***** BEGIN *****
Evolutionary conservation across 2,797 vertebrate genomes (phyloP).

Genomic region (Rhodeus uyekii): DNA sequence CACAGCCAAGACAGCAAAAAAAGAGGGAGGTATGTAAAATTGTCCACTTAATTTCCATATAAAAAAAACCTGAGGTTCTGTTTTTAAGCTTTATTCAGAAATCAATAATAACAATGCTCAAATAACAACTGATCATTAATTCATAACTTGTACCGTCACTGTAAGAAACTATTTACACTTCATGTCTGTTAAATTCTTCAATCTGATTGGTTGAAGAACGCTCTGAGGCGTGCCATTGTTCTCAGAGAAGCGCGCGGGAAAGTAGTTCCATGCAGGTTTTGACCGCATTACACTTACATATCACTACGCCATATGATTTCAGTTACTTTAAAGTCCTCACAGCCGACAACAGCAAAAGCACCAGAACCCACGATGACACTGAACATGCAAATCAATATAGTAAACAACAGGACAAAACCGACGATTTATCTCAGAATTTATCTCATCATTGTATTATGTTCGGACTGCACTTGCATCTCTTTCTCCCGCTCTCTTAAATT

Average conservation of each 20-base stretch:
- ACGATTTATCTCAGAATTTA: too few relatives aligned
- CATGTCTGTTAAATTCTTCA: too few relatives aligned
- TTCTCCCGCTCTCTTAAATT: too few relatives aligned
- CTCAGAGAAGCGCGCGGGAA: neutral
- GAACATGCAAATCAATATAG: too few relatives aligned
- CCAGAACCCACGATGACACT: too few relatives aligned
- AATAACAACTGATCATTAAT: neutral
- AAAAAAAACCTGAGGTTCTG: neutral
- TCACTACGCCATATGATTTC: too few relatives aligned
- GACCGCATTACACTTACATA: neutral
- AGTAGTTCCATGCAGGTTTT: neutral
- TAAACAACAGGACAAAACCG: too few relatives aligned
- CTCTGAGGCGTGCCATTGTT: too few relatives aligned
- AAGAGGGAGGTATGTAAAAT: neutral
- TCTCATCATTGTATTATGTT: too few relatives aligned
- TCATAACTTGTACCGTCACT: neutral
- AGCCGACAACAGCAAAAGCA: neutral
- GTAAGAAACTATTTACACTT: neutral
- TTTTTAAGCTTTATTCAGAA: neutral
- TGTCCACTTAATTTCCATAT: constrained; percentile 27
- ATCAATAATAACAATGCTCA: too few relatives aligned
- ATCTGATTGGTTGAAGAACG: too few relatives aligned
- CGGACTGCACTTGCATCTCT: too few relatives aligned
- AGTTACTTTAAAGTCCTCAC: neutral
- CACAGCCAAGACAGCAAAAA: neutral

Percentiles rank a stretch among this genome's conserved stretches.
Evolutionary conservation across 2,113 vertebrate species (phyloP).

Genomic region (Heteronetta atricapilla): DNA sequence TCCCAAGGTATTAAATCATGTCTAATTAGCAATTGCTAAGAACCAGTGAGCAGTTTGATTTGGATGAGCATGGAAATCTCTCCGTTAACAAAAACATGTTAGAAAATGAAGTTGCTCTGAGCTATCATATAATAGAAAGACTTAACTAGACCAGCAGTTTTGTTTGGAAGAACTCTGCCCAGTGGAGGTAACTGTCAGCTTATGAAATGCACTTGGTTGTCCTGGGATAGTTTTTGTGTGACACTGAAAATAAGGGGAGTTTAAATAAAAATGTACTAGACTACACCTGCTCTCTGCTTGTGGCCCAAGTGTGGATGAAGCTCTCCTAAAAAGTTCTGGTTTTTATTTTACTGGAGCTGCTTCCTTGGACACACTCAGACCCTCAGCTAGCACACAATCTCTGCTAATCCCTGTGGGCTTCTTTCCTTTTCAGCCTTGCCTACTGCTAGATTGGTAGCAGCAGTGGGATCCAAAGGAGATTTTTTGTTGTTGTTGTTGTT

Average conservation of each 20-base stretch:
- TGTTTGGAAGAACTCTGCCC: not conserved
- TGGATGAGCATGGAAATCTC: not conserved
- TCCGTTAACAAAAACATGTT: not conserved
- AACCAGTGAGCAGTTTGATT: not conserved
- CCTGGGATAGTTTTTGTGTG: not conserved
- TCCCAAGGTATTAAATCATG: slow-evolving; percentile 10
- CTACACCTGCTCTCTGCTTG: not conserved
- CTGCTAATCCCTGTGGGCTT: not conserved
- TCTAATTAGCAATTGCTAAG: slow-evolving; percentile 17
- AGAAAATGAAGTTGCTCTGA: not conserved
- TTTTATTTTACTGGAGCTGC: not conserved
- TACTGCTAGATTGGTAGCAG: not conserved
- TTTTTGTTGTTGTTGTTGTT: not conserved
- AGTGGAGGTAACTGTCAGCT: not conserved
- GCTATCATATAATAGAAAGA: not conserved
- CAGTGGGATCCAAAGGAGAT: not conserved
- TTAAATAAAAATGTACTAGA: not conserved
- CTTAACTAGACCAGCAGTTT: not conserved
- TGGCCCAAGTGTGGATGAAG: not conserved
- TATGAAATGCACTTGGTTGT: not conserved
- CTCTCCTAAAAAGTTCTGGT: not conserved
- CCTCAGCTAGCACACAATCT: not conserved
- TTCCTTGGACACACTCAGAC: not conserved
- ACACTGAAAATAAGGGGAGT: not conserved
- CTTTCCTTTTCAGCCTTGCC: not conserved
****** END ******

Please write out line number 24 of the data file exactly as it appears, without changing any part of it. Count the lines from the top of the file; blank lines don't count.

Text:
- ATCAATAATAACAATGCTCA: too few relatives aligned